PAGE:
An innocent heart murmur is a variation in heart sound that is not associated with any increased risks or medical problems for the patient. Although people often associate heart murmurs with danger, in the case of an innocent murmur, the condition is harmless and will often come and go over time. Many people have them at some point as children, and they resolve by adulthood. Common causes of innocent heart murmurs include small variations in the structures around the heart, pregnancy, and high fever.
A doctor will be able to hear an innocent heart murmur during an examination. In addition to the expected heart sounds, the patient may have a wooshing or swishing noise. During the examination, the doctor will ask about symptoms associated with more serious heart murmurs, like shortness of breath and fatigue. Usually, the doctor can tell a murmur is innocent from the sound and the patient's answers to questions, but imaging studies of the heart and electocardiograms can be ordered as well to collect more information.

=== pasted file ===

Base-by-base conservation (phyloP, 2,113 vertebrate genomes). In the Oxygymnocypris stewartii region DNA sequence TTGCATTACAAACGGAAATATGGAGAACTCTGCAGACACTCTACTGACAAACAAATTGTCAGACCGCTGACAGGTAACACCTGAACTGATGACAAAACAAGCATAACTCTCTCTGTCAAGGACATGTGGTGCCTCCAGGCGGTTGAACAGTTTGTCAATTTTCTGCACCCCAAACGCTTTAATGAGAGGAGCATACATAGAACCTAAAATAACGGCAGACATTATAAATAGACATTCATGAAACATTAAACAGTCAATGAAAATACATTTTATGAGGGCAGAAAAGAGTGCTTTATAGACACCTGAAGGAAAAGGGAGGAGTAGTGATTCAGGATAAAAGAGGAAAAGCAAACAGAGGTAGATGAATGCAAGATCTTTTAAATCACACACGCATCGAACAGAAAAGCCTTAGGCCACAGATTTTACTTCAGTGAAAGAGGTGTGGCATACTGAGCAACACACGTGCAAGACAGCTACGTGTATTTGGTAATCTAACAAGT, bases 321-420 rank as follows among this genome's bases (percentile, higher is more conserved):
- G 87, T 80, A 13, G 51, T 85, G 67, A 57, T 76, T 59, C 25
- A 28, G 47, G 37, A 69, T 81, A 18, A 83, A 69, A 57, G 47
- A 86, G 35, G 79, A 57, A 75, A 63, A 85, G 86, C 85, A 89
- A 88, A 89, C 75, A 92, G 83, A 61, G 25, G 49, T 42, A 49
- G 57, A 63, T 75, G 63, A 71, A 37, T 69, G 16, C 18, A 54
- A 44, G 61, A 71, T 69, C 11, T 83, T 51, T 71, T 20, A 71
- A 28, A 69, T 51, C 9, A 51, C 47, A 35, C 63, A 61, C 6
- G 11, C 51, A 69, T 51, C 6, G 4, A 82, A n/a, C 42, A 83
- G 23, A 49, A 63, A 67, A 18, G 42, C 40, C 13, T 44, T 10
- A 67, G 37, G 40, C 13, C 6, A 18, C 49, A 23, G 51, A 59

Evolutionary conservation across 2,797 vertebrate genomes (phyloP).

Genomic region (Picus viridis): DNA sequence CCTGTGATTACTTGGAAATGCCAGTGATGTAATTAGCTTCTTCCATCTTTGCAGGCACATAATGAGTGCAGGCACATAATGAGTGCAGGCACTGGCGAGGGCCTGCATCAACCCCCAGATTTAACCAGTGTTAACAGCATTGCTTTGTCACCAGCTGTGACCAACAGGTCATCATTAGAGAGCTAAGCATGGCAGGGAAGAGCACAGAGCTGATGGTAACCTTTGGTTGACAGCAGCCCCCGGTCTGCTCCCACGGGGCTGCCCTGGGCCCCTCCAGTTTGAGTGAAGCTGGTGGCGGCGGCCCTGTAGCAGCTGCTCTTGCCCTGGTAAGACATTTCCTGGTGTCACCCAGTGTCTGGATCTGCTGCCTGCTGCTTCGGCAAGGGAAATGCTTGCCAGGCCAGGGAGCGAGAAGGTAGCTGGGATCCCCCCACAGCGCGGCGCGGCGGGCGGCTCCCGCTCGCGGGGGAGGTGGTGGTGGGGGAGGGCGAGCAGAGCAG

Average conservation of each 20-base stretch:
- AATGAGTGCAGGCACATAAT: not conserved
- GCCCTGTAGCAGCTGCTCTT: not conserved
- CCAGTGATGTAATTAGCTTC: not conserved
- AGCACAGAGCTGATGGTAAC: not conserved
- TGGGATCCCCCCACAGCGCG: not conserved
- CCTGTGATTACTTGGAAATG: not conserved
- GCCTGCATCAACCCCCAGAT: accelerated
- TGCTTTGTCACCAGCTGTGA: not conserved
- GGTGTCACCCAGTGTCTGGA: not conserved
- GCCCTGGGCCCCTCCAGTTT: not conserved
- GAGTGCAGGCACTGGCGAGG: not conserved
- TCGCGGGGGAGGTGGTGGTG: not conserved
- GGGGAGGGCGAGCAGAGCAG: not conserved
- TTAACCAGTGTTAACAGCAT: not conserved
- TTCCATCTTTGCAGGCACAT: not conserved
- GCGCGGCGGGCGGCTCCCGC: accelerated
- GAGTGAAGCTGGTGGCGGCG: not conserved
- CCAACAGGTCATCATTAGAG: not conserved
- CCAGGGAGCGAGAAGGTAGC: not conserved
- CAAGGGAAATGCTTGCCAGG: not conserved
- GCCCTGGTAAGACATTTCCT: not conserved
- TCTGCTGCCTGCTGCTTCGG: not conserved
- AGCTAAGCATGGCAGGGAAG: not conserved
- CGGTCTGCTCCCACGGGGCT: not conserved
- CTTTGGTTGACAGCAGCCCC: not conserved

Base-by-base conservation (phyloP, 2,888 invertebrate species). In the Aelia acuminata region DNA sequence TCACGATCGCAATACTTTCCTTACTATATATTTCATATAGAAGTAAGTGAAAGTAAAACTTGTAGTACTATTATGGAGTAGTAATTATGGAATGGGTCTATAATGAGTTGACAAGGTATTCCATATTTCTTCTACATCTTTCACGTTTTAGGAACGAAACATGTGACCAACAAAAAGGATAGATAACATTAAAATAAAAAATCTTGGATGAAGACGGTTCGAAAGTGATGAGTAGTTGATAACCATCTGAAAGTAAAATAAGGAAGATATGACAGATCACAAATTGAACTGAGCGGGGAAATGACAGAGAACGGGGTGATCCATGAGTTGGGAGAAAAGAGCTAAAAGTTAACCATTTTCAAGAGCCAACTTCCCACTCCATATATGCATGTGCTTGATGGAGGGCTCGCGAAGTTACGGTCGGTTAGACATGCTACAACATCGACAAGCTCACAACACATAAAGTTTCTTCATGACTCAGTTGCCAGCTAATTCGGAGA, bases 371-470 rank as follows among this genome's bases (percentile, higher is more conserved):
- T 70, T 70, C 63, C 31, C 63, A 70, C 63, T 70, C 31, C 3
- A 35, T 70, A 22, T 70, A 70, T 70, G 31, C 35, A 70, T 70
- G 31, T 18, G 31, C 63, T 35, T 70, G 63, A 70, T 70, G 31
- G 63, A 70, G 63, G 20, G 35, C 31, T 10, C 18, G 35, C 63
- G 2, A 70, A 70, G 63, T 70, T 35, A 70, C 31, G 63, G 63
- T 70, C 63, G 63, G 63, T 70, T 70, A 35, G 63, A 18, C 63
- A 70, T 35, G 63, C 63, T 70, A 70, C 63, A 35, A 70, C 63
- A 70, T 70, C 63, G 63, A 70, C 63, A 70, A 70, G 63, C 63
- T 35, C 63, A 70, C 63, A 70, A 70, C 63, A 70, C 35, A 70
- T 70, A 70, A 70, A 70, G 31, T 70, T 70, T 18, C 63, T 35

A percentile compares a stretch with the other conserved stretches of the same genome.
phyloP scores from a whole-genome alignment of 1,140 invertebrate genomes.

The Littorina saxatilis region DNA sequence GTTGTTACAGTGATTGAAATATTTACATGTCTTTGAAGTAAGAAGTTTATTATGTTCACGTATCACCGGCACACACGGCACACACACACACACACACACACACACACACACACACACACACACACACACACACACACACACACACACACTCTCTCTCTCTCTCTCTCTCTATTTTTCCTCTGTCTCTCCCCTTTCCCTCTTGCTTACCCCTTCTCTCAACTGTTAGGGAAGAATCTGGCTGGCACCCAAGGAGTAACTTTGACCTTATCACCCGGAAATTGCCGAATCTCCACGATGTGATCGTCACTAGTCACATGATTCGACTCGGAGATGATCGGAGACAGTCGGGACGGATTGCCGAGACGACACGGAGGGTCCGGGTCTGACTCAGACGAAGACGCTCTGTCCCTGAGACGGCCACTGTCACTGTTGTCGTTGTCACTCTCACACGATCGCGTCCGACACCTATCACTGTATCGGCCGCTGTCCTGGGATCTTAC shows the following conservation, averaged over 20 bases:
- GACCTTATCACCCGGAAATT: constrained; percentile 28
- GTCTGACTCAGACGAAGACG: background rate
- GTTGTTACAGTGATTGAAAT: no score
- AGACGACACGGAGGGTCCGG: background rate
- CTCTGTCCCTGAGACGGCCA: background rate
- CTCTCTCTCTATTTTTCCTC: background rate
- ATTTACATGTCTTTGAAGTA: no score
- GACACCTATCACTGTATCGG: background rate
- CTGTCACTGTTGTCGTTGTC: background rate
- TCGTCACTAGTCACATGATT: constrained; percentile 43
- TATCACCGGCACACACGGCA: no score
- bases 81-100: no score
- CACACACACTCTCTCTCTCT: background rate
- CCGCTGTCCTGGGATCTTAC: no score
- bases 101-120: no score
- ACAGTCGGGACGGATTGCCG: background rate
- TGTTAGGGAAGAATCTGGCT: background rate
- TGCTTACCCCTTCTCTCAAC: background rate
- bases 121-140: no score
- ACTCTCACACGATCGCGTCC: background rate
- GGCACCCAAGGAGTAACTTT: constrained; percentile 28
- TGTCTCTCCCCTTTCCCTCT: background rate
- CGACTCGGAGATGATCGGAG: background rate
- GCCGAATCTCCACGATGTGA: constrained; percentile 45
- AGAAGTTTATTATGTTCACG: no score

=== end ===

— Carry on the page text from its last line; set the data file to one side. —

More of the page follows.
A person with an innocent heart murmur can experience strange heart sounds after exercise or in response to stress, but they are not dangerous. Activity levels do not need to be decreased or altered and patients do not need to follow any special dietary recommendations or take medications. Commonly, the murmur is the result of turbulence in the blood flow, like in pregnancy, where blood volume decreases, and during heavy exercise, when the heart is working hard to pump blood to the extremities and provide the muscles with the oxygen they need.
When a doctor diagnoses an innocent heart murmur, information can be provided about the nature of the condition, and it will be noted in the patient's chart so other care providers know it has been identified and evaluated. In families with a history of heart conditions, it can be alarming to hear about an innocent heart murmur, but it is important to be aware that the patient will be carefully examined for any signs of malignancy or complications to confirm the innocence of the murmur.
People who know they have innocent heart murmurs may want to mention it to new doctors or people like medical providers responding to an emergency so they know the sound is normal and has been noted and discussed. This can help allay concerns when people are treating a patient for the first time or providing care under adverse conditions, like in a medical emergency.